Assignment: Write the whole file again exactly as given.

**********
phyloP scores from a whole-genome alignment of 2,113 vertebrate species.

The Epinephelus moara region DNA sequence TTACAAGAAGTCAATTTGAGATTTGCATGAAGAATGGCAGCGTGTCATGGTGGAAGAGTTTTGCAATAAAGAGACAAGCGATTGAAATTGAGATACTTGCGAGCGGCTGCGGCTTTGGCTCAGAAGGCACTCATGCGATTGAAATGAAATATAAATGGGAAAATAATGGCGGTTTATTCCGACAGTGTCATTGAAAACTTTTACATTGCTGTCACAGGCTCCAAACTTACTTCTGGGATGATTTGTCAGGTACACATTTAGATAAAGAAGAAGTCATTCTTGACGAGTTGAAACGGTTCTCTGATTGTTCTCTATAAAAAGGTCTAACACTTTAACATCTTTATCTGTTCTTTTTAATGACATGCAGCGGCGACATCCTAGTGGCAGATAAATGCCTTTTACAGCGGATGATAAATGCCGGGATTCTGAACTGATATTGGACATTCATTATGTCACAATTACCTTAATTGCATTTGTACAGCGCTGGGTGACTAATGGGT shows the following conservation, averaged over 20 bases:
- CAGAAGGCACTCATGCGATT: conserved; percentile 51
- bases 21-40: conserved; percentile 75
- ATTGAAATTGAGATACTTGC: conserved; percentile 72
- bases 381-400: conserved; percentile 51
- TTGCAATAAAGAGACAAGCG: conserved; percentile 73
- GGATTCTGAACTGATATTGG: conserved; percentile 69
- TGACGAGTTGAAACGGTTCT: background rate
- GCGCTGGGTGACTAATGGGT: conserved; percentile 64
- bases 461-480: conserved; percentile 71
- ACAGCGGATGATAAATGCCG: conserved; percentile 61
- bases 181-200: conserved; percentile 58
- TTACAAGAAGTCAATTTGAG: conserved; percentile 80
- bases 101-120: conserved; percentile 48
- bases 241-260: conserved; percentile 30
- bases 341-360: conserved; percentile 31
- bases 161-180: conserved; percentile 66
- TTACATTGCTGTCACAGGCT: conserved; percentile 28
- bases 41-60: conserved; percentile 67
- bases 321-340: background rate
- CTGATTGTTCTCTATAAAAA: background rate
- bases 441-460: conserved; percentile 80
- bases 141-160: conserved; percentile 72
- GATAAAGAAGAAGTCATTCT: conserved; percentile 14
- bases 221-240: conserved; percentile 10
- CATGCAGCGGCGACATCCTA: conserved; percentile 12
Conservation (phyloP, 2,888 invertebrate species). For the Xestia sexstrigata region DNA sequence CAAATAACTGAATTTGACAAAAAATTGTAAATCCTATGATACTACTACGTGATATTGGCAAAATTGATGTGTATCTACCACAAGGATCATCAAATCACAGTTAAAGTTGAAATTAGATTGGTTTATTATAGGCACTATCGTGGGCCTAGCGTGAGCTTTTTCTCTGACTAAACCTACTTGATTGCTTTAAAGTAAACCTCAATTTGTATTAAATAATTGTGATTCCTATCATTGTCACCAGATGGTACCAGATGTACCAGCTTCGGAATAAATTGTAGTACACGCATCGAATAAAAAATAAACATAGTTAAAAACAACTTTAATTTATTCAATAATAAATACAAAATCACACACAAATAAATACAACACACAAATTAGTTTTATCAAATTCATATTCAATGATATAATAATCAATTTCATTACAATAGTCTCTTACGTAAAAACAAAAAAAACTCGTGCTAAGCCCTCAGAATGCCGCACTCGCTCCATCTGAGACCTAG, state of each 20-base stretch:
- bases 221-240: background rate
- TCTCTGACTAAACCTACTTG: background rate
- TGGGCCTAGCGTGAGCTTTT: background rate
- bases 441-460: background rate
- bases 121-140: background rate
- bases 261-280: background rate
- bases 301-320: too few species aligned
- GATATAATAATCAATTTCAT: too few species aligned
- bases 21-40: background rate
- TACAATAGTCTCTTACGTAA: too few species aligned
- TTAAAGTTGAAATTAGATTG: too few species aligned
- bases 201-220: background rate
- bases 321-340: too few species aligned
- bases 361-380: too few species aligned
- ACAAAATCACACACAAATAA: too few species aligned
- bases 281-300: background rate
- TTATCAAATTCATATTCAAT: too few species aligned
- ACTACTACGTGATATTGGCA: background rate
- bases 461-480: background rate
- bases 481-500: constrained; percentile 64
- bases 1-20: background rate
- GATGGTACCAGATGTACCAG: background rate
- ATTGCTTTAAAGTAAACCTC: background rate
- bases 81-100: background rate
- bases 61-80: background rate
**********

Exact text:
phyloP scores from a whole-genome alignment of 2,113 vertebrate species.

The Epinephelus moara region DNA sequence TTACAAGAAGTCAATTTGAGATTTGCATGAAGAATGGCAGCGTGTCATGGTGGAAGAGTTTTGCAATAAAGAGACAAGCGATTGAAATTGAGATACTTGCGAGCGGCTGCGGCTTTGGCTCAGAAGGCACTCATGCGATTGAAATGAAATATAAATGGGAAAATAATGGCGGTTTATTCCGACAGTGTCATTGAAAACTTTTACATTGCTGTCACAGGCTCCAAACTTACTTCTGGGATGATTTGTCAGGTACACATTTAGATAAAGAAGAAGTCATTCTTGACGAGTTGAAACGGTTCTCTGATTGTTCTCTATAAAAAGGTCTAACACTTTAACATCTTTATCTGTTCTTTTTAATGACATGCAGCGGCGACATCCTAGTGGCAGATAAATGCCTTTTACAGCGGATGATAAATGCCGGGATTCTGAACTGATATTGGACATTCATTATGTCACAATTACCTTAATTGCATTTGTACAGCGCTGGGTGACTAATGGGT shows the following conservation, averaged over 20 bases:
- CAGAAGGCACTCATGCGATT: conserved; percentile 51
- bases 21-40: conserved; percentile 75
- ATTGAAATTGAGATACTTGC: conserved; percentile 72
- bases 381-400: conserved; percentile 51
- TTGCAATAAAGAGACAAGCG: conserved; percentile 73
- GGATTCTGAACTGATATTGG: conserved; percentile 69
- TGACGAGTTGAAACGGTTCT: background rate
- GCGCTGGGTGACTAATGGGT: conserved; percentile 64
- bases 461-480: conserved; percentile 71
- ACAGCGGATGATAAATGCCG: conserved; percentile 61
- bases 181-200: conserved; percentile 58
- TTACAAGAAGTCAATTTGAG: conserved; percentile 80
- bases 101-120: conserved; percentile 48
- bases 241-260: conserved; percentile 30
- bases 341-360: conserved; percentile 31
- bases 161-180: conserved; percentile 66
- TTACATTGCTGTCACAGGCT: conserved; percentile 28
- bases 41-60: conserved; percentile 67
- bases 321-340: background rate
- CTGATTGTTCTCTATAAAAA: background rate
- bases 441-460: conserved; percentile 80
- bases 141-160: conserved; percentile 72
- GATAAAGAAGAAGTCATTCT: conserved; percentile 14
- bases 221-240: conserved; percentile 10
- CATGCAGCGGCGACATCCTA: conserved; percentile 12
Conservation (phyloP, 2,888 invertebrate species). For the Xestia sexstrigata region DNA sequence CAAATAACTGAATTTGACAAAAAATTGTAAATCCTATGATACTACTACGTGATATTGGCAAAATTGATGTGTATCTACCACAAGGATCATCAAATCACAGTTAAAGTTGAAATTAGATTGGTTTATTATAGGCACTATCGTGGGCCTAGCGTGAGCTTTTTCTCTGACTAAACCTACTTGATTGCTTTAAAGTAAACCTCAATTTGTATTAAATAATTGTGATTCCTATCATTGTCACCAGATGGTACCAGATGTACCAGCTTCGGAATAAATTGTAGTACACGCATCGAATAAAAAATAAACATAGTTAAAAACAACTTTAATTTATTCAATAATAAATACAAAATCACACACAAATAAATACAACACACAAATTAGTTTTATCAAATTCATATTCAATGATATAATAATCAATTTCATTACAATAGTCTCTTACGTAAAAACAAAAAAAACTCGTGCTAAGCCCTCAGAATGCCGCACTCGCTCCATCTGAGACCTAG, state of each 20-base stretch:
- bases 221-240: background rate
- TCTCTGACTAAACCTACTTG: background rate
- TGGGCCTAGCGTGAGCTTTT: background rate
- bases 441-460: background rate
- bases 121-140: background rate
- bases 261-280: background rate
- bases 301-320: too few species aligned
- GATATAATAATCAATTTCAT: too few species aligned
- bases 21-40: background rate
- TACAATAGTCTCTTACGTAA: too few species aligned
- TTAAAGTTGAAATTAGATTG: too few species aligned
- bases 201-220: background rate
- bases 321-340: too few species aligned
- bases 361-380: too few species aligned
- ACAAAATCACACACAAATAA: too few species aligned
- bases 281-300: background rate
- TTATCAAATTCATATTCAAT: too few species aligned
- ACTACTACGTGATATTGGCA: background rate
- bases 461-480: background rate
- bases 481-500: constrained; percentile 64
- bases 1-20: background rate
- GATGGTACCAGATGTACCAG: background rate
- ATTGCTTTAAAGTAAACCTC: background rate
- bases 81-100: background rate
- bases 61-80: background rate